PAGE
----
If you’re making a decision to go out and rescue a dog and make them the newest four legged member of your family, know that you have our full appreciation. Using adoption as an option is always something we actively commend. However, there are some things we think you should know if this is your choice so that you’re a little more informed in navigating the rescue market. There are plenty of rescue groups in existence, as well as county shelters, that have dogs waiting for a forever home. Which are you going to choose?

Well, if you’re searching for a specific breed or size of dog then a breed specific rescue group might be where you want to direct your attention. Breed specific organizations will have the breed of dog you’re looking for, or that you’re familiar with, as they’re dedicated to rescuing and rehabilitating that type of dog. Breed rescues and rescue groups, however, tend to have a higher rehoming fee (usually around $250 give or take) as they do have fosters and trainers that work with the dogs, improving their livelihood and adoptability. The majority of them also tend to be no-kill establishments, meaning they will care for and attend to the life of the dog until they are adopted.

Not too hung up on breeds? Go to the local county shelter! Not only will they host adoption events at reduced rates or even eliminate the rate altogether, but it’s usually the first place people go to surrender a house pet. Some of the dogs turned into animal control or a humane society are dogs that already have some home experience and may just need some training and attention. Shelter workers are extremely dedicated to getting the dogs adopted out, because if they remain there too long they face euthanasia. The inflow to the county shelter is high because they get continuous calls every day about strays, abuse cases, and intake owner surrenders. So due to space issues, they cannot keep everyone. Adopting a dog from here, helps to save a life.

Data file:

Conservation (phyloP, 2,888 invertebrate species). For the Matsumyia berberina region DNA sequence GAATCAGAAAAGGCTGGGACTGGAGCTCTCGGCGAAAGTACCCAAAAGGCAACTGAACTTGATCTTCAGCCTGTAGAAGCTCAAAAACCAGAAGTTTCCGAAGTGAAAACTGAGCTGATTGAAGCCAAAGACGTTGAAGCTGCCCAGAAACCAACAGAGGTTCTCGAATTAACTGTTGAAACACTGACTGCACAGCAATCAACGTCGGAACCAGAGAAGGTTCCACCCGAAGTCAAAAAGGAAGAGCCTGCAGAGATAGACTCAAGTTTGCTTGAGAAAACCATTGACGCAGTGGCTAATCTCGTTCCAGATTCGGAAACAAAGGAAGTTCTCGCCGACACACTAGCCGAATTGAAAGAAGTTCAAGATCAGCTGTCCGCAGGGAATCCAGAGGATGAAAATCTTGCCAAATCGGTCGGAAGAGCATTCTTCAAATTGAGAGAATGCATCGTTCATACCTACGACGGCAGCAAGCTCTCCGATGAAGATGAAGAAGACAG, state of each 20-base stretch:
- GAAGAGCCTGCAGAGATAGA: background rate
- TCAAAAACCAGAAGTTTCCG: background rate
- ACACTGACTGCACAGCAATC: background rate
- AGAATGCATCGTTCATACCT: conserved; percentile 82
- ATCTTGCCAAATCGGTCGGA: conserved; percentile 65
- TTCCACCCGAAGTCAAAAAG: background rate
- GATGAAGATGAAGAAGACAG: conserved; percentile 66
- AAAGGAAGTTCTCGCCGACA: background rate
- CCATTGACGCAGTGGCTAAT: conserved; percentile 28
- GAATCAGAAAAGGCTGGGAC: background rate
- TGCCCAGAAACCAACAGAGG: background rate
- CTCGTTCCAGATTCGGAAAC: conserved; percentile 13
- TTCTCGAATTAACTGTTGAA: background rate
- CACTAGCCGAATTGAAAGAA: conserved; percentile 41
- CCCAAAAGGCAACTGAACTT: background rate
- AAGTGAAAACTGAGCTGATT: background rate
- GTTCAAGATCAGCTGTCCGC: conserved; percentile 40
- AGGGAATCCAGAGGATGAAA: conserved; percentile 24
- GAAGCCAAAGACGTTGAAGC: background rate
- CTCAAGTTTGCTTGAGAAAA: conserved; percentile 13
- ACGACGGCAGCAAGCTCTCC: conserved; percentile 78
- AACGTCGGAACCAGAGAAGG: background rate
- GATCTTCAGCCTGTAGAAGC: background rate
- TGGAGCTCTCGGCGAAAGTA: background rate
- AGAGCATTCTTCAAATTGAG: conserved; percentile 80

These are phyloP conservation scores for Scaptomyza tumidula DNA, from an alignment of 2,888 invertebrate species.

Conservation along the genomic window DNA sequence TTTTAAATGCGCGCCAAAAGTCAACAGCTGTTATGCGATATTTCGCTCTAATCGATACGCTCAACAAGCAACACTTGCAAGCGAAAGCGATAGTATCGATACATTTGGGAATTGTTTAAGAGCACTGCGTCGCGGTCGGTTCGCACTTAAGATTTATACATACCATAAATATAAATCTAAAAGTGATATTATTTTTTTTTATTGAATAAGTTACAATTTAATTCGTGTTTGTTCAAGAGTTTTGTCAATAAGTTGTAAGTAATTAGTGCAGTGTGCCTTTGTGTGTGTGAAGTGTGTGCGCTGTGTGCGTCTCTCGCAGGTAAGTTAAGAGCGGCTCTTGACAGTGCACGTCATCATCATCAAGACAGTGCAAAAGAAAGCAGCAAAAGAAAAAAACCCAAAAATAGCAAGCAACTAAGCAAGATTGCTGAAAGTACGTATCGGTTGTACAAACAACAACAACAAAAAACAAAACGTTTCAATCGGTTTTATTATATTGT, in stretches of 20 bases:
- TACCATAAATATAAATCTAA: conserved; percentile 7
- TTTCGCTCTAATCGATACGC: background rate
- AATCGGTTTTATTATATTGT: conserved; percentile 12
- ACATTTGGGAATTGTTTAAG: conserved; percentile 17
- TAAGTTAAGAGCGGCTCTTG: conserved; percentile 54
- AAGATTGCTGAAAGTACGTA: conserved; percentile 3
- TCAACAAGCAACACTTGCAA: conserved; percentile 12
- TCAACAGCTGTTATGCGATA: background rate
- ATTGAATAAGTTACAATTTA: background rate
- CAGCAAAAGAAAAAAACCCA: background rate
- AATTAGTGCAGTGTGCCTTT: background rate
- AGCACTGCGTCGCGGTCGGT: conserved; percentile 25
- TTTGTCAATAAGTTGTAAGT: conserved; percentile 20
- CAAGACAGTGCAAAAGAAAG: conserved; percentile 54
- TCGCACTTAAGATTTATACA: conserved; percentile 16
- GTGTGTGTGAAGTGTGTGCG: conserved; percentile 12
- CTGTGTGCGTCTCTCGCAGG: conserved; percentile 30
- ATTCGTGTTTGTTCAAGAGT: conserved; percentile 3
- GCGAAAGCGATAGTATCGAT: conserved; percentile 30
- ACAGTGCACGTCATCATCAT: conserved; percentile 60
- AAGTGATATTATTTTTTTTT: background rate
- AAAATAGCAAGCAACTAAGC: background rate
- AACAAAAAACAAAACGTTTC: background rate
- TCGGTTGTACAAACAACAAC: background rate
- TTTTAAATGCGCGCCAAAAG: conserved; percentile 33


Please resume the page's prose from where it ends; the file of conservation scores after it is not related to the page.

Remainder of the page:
Know what you’re looking for and what you can commit to. You might see a dog that you like the look of but doesn’t suit your lifestyle. It’s wise to be just as diligent and thoughtful when choosing a shelter dog as you are when going through a breeder. The animal is still an important commitment and will require time and attention. Some require a little bit more than others. If you’re looking for a lounge buddy, it’s best not to target the dog that’s jumping off the sides of his kennel. Preventing the dogs from re-entering the shelter is also a priority when you have decided to take one out. Kennel life is stressful on them and if we can avoid returning them to that, we should. 

Adopting a dog is extremely rewarding and it’s always highly encouraged, but it’s important to keep in mind that there’s going to be work involved. Hang in there and seek some help from a professional trainer as soon as the dog gets to the house. Even though they haven’t 100% settled in, at least they can start getting into the practice of good habits right away. Also, if anything turns up as far as the dog’s behavior, you have a dedicated professional to help you out!

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